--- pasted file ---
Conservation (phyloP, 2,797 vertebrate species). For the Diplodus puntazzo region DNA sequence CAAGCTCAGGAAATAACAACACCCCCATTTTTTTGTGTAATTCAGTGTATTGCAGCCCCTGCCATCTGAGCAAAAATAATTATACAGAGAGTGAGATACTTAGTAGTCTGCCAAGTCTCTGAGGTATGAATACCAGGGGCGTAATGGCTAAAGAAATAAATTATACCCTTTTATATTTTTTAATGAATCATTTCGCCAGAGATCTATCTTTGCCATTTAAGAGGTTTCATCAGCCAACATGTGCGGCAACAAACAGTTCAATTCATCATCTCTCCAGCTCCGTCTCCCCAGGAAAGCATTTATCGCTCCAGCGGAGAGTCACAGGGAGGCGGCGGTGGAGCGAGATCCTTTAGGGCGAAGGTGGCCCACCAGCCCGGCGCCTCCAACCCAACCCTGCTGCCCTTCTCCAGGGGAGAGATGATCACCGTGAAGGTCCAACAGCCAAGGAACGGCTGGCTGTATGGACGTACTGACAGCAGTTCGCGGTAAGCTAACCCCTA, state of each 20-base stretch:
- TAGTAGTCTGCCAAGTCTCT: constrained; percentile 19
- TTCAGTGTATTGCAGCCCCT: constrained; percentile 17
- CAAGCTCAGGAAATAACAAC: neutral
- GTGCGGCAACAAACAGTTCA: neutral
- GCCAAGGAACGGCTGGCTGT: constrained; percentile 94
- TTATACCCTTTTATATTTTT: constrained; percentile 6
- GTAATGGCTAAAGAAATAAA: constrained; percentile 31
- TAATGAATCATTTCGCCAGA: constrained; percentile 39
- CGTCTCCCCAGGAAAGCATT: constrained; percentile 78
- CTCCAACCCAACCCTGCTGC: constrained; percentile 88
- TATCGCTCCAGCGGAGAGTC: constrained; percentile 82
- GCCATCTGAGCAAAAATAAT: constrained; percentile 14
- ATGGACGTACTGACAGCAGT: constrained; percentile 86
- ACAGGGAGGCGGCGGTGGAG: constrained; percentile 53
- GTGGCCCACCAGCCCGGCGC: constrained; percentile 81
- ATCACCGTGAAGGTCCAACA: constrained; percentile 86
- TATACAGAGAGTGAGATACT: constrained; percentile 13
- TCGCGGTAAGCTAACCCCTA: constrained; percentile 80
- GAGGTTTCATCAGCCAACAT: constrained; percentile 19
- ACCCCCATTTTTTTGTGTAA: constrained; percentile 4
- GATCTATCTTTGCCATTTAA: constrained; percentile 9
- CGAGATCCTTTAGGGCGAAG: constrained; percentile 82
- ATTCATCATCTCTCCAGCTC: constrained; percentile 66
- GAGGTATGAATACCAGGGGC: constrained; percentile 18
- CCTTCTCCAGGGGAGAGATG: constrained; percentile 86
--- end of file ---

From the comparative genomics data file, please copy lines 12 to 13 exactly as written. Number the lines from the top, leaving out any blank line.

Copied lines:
- TATCGCTCCAGCGGAGAGTC: constrained; percentile 82
- GCCATCTGAGCAAAAATAAT: constrained; percentile 14